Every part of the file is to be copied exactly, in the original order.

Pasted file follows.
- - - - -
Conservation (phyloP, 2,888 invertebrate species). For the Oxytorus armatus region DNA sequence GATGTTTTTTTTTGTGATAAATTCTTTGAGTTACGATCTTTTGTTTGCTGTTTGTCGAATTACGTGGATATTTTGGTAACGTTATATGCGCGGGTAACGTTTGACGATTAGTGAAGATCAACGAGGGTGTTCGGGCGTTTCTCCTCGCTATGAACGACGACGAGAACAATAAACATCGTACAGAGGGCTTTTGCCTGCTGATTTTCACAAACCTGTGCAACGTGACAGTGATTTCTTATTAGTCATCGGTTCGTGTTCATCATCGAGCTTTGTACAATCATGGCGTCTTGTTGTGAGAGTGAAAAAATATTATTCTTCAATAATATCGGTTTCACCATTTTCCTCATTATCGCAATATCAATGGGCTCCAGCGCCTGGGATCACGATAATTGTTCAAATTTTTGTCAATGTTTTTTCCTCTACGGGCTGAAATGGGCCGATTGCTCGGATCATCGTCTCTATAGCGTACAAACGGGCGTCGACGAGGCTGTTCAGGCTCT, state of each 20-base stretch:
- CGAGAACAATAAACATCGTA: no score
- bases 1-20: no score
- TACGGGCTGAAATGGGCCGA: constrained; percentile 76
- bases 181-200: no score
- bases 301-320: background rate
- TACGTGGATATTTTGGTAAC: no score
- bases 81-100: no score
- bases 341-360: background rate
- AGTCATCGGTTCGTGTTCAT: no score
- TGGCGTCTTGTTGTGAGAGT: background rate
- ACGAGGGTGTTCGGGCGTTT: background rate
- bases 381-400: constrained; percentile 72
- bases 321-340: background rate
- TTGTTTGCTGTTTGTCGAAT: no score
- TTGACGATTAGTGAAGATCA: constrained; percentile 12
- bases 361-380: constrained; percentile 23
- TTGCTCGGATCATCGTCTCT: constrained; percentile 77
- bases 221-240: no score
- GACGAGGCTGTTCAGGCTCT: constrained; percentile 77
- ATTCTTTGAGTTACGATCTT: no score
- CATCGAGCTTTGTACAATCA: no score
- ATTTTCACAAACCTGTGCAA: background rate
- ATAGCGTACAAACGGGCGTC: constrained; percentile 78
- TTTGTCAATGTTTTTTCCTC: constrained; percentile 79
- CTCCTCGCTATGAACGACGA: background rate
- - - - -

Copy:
Conservation (phyloP, 2,888 invertebrate species). For the Oxytorus armatus region DNA sequence GATGTTTTTTTTTGTGATAAATTCTTTGAGTTACGATCTTTTGTTTGCTGTTTGTCGAATTACGTGGATATTTTGGTAACGTTATATGCGCGGGTAACGTTTGACGATTAGTGAAGATCAACGAGGGTGTTCGGGCGTTTCTCCTCGCTATGAACGACGACGAGAACAATAAACATCGTACAGAGGGCTTTTGCCTGCTGATTTTCACAAACCTGTGCAACGTGACAGTGATTTCTTATTAGTCATCGGTTCGTGTTCATCATCGAGCTTTGTACAATCATGGCGTCTTGTTGTGAGAGTGAAAAAATATTATTCTTCAATAATATCGGTTTCACCATTTTCCTCATTATCGCAATATCAATGGGCTCCAGCGCCTGGGATCACGATAATTGTTCAAATTTTTGTCAATGTTTTTTCCTCTACGGGCTGAAATGGGCCGATTGCTCGGATCATCGTCTCTATAGCGTACAAACGGGCGTCGACGAGGCTGTTCAGGCTCT, state of each 20-base stretch:
- CGAGAACAATAAACATCGTA: no score
- bases 1-20: no score
- TACGGGCTGAAATGGGCCGA: constrained; percentile 76
- bases 181-200: no score
- bases 301-320: background rate
- TACGTGGATATTTTGGTAAC: no score
- bases 81-100: no score
- bases 341-360: background rate
- AGTCATCGGTTCGTGTTCAT: no score
- TGGCGTCTTGTTGTGAGAGT: background rate
- ACGAGGGTGTTCGGGCGTTT: background rate
- bases 381-400: constrained; percentile 72
- bases 321-340: background rate
- TTGTTTGCTGTTTGTCGAAT: no score
- TTGACGATTAGTGAAGATCA: constrained; percentile 12
- bases 361-380: constrained; percentile 23
- TTGCTCGGATCATCGTCTCT: constrained; percentile 77
- bases 221-240: no score
- GACGAGGCTGTTCAGGCTCT: constrained; percentile 77
- ATTCTTTGAGTTACGATCTT: no score
- CATCGAGCTTTGTACAATCA: no score
- ATTTTCACAAACCTGTGCAA: background rate
- ATAGCGTACAAACGGGCGTC: constrained; percentile 78
- TTTGTCAATGTTTTTTCCTC: constrained; percentile 79
- CTCCTCGCTATGAACGACGA: background rate